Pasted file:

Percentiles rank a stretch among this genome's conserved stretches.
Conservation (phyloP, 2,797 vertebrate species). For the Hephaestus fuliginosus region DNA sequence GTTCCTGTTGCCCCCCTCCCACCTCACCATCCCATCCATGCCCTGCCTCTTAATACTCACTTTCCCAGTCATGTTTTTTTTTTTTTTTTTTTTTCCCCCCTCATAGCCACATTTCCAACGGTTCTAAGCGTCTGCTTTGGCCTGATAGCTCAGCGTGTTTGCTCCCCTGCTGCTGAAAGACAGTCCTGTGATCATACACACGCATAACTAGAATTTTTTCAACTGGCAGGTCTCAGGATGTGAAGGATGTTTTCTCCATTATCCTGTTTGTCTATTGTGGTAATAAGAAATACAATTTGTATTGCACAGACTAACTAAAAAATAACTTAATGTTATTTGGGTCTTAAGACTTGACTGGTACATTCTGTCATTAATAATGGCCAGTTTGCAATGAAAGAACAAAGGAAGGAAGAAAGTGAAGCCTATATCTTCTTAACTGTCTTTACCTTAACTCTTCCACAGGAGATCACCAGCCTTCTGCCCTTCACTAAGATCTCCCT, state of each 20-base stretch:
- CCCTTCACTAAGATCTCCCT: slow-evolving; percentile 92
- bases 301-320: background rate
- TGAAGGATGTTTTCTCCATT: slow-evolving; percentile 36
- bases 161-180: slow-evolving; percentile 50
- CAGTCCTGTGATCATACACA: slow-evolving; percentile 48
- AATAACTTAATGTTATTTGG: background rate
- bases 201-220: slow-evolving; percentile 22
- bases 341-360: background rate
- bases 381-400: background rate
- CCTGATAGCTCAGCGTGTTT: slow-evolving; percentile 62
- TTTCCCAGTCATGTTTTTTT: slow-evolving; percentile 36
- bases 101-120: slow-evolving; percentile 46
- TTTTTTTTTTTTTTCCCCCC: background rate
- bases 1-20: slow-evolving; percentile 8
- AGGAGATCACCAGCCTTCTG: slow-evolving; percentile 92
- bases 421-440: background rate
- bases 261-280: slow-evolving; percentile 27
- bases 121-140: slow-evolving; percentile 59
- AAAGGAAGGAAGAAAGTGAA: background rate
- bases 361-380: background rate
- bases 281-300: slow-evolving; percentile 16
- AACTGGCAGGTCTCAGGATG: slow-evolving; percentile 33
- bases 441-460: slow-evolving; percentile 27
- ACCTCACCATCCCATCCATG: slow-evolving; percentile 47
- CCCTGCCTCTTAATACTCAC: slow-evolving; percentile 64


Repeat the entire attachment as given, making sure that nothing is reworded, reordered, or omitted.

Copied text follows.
Percentiles rank a stretch among this genome's conserved stretches.
Conservation (phyloP, 2,797 vertebrate species). For the Hephaestus fuliginosus region DNA sequence GTTCCTGTTGCCCCCCTCCCACCTCACCATCCCATCCATGCCCTGCCTCTTAATACTCACTTTCCCAGTCATGTTTTTTTTTTTTTTTTTTTTTCCCCCCTCATAGCCACATTTCCAACGGTTCTAAGCGTCTGCTTTGGCCTGATAGCTCAGCGTGTTTGCTCCCCTGCTGCTGAAAGACAGTCCTGTGATCATACACACGCATAACTAGAATTTTTTCAACTGGCAGGTCTCAGGATGTGAAGGATGTTTTCTCCATTATCCTGTTTGTCTATTGTGGTAATAAGAAATACAATTTGTATTGCACAGACTAACTAAAAAATAACTTAATGTTATTTGGGTCTTAAGACTTGACTGGTACATTCTGTCATTAATAATGGCCAGTTTGCAATGAAAGAACAAAGGAAGGAAGAAAGTGAAGCCTATATCTTCTTAACTGTCTTTACCTTAACTCTTCCACAGGAGATCACCAGCCTTCTGCCCTTCACTAAGATCTCCCT, state of each 20-base stretch:
- CCCTTCACTAAGATCTCCCT: slow-evolving; percentile 92
- bases 301-320: background rate
- TGAAGGATGTTTTCTCCATT: slow-evolving; percentile 36
- bases 161-180: slow-evolving; percentile 50
- CAGTCCTGTGATCATACACA: slow-evolving; percentile 48
- AATAACTTAATGTTATTTGG: background rate
- bases 201-220: slow-evolving; percentile 22
- bases 341-360: background rate
- bases 381-400: background rate
- CCTGATAGCTCAGCGTGTTT: slow-evolving; percentile 62
- TTTCCCAGTCATGTTTTTTT: slow-evolving; percentile 36
- bases 101-120: slow-evolving; percentile 46
- TTTTTTTTTTTTTTCCCCCC: background rate
- bases 1-20: slow-evolving; percentile 8
- AGGAGATCACCAGCCTTCTG: slow-evolving; percentile 92
- bases 421-440: background rate
- bases 261-280: slow-evolving; percentile 27
- bases 121-140: slow-evolving; percentile 59
- AAAGGAAGGAAGAAAGTGAA: background rate
- bases 361-380: background rate
- bases 281-300: slow-evolving; percentile 16
- AACTGGCAGGTCTCAGGATG: slow-evolving; percentile 33
- bases 441-460: slow-evolving; percentile 27
- ACCTCACCATCCCATCCATG: slow-evolving; percentile 47
- CCCTGCCTCTTAATACTCAC: slow-evolving; percentile 64